by David Ball
Much like a morning latte, Susan Hartley’s recent career decision was bitter sweet.
After more than 20 years building one of the most successful coffee and vending businesses in North Florida, Hartley recently sold her company, H&R Coffee Co., to her business partners in order to focus on her family, an equestrian gift shop and the show-jumping career of her daughter.
“Well, I had an offer I couldn’t refuse,” said Hartley, who didn’t mention the sale price. “But not only that, it was just time to move on and time for new leadership to take this company to the next level.”
Former vice presidents Beverly Cleary and Christian Hosking are now co-owners of Jacksonville-based H&R Coffee and its brand-named services Coffee Perks and Sunbelt Springs Bottle Water. The company provides coffee, water, snack and vending services to more than 1,500 clients including corporations and company offices, golf courses, hotels and restaurants across Northeast Florida and Biloxi, Miss.
“We’re definitely looking to take the company to a higher level as far as our service goes, although the service is good now,” said Cleary. “We are looking at going into home delivery of bottled water and coffee. We’re going through the strategic planning right now.”
Cleary has 30 years in the vending business and merged her company with Hartley’s four years ago. She is also Hartley’s sister.
“Obviously, we have her (Hartley’s) phone numbers,” she added. “If we do have questions or if we’re looking for feedback, we’ll definitely take advantage of her years of experience.”
Hartley is one of the most experienced in the industry. A Jacksonville native, she began her career working in her family’s office coffee vending business, Betty’s Coffee Service, which her parents started in the 1970s to put Hartley through college.
After school, Hartley joined the business and stayed on after it was sold in 1988. She worked her way up the corporate ladder from route driver to sales representative to vice president and then finally president. With the help of a Small Business Administration loan in 1993, she acquired H&R Coffee and in 1999 bought the rest of the business, SunBelt Coffee & Water Service, from then-owner Robert Jackson.
In 2004, Hartley merged with Cleary’s company, Beverly’s Coffee, and then launched the national office coffee franchise concept Coffee Perks.
Hartley brought in about $300,000 in revenue in 1993 and she had expected to clear $5 million in 2007.
That same year, Hartley was named Operator of the Year by the National Automatic Merchandising Association. She became the first woman to ever receive this top honor in the multi-billion-dollar coffee, snack and vending industry.
Hartley said because of her success and how she’s built the company, the idea to sell was only considered under the right circumstances.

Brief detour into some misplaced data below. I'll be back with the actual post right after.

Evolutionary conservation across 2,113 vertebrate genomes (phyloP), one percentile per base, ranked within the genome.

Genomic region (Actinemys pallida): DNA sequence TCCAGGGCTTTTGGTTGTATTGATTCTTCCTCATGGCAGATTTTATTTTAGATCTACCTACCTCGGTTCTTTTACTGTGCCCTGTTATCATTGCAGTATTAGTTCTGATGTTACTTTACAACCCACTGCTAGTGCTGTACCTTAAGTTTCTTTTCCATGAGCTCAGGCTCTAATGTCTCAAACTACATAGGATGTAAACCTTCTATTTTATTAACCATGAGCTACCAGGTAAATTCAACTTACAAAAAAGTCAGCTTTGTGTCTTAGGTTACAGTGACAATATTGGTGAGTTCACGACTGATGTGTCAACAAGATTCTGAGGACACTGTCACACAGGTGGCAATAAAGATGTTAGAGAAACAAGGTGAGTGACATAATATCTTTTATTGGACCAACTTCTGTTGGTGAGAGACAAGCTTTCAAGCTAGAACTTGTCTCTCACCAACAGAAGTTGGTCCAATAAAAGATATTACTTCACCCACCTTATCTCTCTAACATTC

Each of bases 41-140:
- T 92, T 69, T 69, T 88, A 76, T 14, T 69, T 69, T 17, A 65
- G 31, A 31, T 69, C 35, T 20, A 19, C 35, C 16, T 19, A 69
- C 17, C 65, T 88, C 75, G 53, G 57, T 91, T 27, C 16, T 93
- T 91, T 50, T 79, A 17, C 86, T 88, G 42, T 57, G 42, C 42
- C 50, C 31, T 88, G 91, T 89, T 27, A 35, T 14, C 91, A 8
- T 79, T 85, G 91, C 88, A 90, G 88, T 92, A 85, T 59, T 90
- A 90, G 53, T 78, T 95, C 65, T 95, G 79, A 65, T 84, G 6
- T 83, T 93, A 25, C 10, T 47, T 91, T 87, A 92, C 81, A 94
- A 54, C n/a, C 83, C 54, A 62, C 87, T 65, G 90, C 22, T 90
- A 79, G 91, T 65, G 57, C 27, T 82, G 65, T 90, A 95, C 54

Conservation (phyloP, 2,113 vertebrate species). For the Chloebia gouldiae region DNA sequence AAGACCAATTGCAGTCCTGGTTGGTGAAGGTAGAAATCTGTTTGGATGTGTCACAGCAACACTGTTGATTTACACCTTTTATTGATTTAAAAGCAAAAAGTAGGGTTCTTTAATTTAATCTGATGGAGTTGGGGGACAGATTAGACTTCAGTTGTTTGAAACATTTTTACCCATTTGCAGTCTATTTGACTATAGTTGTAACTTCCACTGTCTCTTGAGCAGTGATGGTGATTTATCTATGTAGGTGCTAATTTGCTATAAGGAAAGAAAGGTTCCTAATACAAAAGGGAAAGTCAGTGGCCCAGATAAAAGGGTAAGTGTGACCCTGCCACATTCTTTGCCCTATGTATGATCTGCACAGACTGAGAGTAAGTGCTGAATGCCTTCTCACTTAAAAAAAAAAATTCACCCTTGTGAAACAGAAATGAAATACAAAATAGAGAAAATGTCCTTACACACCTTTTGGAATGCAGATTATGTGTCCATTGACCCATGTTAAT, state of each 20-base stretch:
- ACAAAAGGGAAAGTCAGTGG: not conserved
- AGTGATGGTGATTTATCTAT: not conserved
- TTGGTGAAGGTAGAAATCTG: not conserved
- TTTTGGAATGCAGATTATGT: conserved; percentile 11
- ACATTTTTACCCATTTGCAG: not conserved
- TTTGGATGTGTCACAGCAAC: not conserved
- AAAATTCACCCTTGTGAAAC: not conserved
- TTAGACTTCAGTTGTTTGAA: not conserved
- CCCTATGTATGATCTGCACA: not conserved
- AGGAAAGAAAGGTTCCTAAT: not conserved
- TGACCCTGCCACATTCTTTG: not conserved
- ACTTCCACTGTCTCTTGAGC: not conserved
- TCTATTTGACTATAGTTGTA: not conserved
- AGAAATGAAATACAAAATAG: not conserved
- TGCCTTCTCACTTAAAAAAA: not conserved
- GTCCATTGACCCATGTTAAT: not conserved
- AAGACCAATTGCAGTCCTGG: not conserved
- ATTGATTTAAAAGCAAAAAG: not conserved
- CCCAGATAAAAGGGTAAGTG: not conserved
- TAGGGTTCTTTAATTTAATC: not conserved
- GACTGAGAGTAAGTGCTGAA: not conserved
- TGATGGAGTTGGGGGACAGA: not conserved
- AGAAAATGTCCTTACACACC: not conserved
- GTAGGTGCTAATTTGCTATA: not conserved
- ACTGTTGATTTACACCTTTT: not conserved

“I’m approached probably monthly by competitors looking to move into the market and purchase the company,” she said. “But we (Hartley and her partners) talked about it for probably a couple of years. I knew they strongly had an interest, and when I was ready to pass the torch they were ready to take over leadership.”
Hartley added that her customers should not expect any change in service. If anything, she said, Cleary and Hosking should continue to expand services and offer customers more choices.
“I’m very comfortable with the succession,” said Hartley, a former member of the Jacksonville Economic Development Commission. “It’s very encouraging that my existing partners, employees and customers, that we can continue with the same values and principles I built at Coffee Perks.”
The new owners said they will continue advancing in the realm of new break room concepts, which Hartley had championed as the future of the vending industry.
She said she saw the company break room as a comfortable, trendy lounge with sofas, flat-screen TVs and even some exercise bikes. Vending machines will work on credit and debit cards and offer a computerized concierge service where employees can order dry cleaning and take care of other errands without leaving the office.
“We are definitely staying with the trend of break rooms of the future,” said Hosking. “We’re seeing how we can be involved when people are building out their location to plan for the break rooms and to help customers develop green programs.”
Hartley said she will continue to push for vending advancements while consulting with the National Automatic Merchandising Association. However, much of her attention will now be focused on horses.
She said she’ll continue to operate her equestrian store, The Gift Horse, in Mandarin that she’s owned since October. But most of her days will be spent at her family’s horse farm in St. Augustine, watching daughter Jaimee prepare for competitions and doing a little jumping herself.
“It is nice. It’s also exciting to know I’m entering into a new passage of my life, and I’m interested to see where that takes me,” she said. “I guess I’m just a regular Joe now. Well, a regular cup of joe.”